|Previously On MGoBlog||Hello post from Ace. He also featured in our spring summary.|
|Notes||Early enrollee. Teammate of Devin Gil and Josh Metellus. Father is FSU legacy, first round pick, NFL star, and Michigan analyst Devin Bush Sr. Twitter.|
Mid-season junior film:
I couldn't find anything from his senior year.
Devin Bush Jr. was already in the bag when Michigan hired Don Brown, but he still represents a new era in Michigan recruiting. I am pretty sure he is the first legacy kid from the South Michigan has ever managed to crowbar away from his destiny. His father is a Florida State legend, and the Seminoles put on a full-court press late in his recruitment. That was to no avail. Bush followed through on the most obvious silent commit Michigan's had in a long time. His dad joined a few months later, but those two events are likely unrelated—the job Bush the Elder got was not open, or anywhere near it, when Bush the Younger told the coaches he was coming over the summer of 2015. Bush is a kid that only Harbaugh gets.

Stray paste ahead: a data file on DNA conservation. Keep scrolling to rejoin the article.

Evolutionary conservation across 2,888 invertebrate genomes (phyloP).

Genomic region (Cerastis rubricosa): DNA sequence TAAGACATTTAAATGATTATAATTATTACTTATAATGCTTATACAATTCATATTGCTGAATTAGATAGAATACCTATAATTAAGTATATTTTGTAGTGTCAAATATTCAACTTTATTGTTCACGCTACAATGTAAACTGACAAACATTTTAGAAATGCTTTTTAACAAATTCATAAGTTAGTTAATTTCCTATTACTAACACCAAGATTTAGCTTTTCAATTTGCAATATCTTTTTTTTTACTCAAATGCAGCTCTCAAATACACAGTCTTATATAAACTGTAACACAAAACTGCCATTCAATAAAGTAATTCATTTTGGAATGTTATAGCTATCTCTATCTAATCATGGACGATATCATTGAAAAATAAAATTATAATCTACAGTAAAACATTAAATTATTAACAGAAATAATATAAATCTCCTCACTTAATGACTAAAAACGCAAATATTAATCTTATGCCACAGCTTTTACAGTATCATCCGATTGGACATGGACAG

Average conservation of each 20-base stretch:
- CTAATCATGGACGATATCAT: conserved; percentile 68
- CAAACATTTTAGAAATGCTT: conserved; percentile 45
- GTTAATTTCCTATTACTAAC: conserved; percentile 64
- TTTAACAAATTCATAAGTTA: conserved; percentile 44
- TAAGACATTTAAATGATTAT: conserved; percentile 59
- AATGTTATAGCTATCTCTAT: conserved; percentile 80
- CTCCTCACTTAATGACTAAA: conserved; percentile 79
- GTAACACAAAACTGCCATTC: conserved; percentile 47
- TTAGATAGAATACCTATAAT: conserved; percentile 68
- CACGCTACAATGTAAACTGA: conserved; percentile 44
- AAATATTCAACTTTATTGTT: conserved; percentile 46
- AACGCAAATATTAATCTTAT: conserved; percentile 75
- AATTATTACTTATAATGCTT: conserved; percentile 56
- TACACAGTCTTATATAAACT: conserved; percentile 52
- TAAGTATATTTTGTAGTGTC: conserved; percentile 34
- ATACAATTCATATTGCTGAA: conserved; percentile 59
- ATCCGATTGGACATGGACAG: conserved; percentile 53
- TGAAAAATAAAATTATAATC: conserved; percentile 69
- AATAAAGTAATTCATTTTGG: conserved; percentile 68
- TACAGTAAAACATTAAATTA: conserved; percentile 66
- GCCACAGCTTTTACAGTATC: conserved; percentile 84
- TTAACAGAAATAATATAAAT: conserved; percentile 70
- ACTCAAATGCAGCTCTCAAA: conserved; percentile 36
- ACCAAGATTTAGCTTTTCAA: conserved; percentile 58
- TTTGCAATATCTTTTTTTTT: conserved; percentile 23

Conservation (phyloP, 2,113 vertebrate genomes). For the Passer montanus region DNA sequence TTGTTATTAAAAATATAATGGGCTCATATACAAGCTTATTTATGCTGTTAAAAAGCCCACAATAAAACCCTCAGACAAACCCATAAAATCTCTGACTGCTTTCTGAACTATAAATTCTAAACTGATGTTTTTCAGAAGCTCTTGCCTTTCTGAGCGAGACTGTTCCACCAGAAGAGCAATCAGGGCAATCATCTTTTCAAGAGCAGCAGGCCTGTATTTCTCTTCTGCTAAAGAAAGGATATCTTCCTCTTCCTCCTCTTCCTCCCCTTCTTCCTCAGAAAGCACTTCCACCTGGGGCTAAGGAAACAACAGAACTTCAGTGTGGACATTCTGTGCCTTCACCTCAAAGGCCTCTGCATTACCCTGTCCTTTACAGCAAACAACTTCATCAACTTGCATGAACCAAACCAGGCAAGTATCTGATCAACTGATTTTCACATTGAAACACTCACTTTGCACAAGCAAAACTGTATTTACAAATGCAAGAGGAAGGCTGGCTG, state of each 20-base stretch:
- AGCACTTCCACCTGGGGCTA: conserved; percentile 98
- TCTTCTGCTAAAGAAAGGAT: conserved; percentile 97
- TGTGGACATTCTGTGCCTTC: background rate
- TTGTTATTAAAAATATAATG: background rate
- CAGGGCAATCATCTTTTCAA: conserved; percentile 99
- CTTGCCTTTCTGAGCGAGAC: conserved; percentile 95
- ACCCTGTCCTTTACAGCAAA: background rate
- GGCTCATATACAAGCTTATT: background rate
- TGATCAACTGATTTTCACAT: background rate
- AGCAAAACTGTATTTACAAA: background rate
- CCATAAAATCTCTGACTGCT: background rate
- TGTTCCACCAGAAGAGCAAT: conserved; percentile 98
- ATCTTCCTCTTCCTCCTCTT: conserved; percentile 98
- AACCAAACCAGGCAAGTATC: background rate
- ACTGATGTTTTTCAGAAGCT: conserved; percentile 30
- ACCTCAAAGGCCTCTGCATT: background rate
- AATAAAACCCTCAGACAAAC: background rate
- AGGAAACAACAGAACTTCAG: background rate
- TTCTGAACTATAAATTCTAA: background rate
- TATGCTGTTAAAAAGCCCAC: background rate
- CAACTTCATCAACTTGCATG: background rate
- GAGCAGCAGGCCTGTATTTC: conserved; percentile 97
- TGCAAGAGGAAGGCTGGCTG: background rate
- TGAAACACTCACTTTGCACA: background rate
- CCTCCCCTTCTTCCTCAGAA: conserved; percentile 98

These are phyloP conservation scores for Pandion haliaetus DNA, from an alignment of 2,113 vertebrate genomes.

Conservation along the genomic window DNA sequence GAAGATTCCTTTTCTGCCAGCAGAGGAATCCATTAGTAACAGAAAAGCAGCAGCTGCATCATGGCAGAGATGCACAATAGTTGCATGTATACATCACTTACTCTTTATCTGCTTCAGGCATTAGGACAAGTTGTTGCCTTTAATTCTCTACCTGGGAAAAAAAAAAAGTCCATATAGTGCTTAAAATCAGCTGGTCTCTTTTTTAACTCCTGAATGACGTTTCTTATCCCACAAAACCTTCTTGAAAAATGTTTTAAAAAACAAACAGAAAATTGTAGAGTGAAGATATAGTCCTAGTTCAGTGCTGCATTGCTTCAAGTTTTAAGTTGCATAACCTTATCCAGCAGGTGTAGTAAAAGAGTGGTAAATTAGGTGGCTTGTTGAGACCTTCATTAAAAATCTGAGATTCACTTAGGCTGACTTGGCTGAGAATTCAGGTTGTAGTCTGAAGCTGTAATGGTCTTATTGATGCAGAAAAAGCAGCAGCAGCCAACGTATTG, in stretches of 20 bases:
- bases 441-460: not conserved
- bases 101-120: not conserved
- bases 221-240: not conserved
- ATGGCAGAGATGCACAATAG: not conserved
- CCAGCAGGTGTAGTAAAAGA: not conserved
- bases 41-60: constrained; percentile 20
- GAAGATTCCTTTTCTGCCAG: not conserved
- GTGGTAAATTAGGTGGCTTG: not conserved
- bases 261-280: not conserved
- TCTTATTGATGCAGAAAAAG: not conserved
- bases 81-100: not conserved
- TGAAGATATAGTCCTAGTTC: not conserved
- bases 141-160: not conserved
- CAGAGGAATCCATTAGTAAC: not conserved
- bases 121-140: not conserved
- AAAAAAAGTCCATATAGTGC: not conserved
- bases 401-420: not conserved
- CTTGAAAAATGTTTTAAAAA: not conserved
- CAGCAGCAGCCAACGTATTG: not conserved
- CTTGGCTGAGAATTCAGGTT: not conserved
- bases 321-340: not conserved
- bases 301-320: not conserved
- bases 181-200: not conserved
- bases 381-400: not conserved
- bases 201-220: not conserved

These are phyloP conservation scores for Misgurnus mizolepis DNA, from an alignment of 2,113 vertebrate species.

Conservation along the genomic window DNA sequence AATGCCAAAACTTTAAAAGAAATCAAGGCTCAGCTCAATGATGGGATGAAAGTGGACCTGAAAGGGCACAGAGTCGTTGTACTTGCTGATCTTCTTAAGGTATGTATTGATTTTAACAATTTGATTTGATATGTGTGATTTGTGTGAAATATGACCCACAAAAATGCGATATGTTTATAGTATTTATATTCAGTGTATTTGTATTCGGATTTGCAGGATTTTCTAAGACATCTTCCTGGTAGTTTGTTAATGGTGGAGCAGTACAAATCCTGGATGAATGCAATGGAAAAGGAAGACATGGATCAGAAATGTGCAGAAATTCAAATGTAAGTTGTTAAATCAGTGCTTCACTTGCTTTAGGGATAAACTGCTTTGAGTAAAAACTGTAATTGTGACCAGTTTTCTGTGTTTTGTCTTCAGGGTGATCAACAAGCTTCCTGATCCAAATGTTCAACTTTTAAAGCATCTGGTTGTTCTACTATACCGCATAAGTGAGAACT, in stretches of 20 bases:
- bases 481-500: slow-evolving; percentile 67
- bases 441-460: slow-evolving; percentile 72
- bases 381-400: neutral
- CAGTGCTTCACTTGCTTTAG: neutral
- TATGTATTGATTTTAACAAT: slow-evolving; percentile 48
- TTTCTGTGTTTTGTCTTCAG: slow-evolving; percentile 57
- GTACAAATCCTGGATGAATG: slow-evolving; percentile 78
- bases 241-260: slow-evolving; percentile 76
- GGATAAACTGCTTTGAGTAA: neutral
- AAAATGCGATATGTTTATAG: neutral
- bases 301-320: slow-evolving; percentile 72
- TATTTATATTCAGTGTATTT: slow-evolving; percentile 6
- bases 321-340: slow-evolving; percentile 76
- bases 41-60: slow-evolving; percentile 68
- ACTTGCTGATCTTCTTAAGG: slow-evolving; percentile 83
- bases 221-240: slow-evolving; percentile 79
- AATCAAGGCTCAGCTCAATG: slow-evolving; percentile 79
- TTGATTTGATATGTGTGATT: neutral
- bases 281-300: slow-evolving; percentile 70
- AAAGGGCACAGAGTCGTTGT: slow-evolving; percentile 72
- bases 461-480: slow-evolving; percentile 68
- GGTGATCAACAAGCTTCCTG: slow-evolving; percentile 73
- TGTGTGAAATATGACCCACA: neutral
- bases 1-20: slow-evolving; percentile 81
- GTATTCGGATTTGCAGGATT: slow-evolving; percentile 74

And make no mistake, Harbaugh wanted Bush badly. By all appearances he was one of the top names on Michigan's linebacker board, coveted to the point that Michigan was willing to let David Reese—who eventually signed with Texas—walk despite an obvious need at LB. I still think that was a dubious move, but it spoke to Michigan's confidence both in their ability to acquire Bush and their belief in his ability.
That ability, meanwhile: if you ever thought to yourself "I wonder what Don Brown would have done with James Ross," Bush will answer that question for you. I was having a tip-of-the-tongue moment when it came to figuring out who Bush's YMRMFSPA should be; Touch The Banner gets the assist:
Bush is a very physical player, despite his size. In some ways, he is a lot like Michigan senior James Ross III – undersized but packing a wallop. Bush uses his hands very well to disengage from blockers, and he has the leverage to shed linemen and lead blockers. When he gets to the ball carrier, he comes full speed and runs through the tackle. … He takes good angles to runners, plays downhill, and is tough to shake in space because of his short-area quickness and agility.
ESPN's evaluation of Bush does not directly mention Ross but could be a scouting report for him: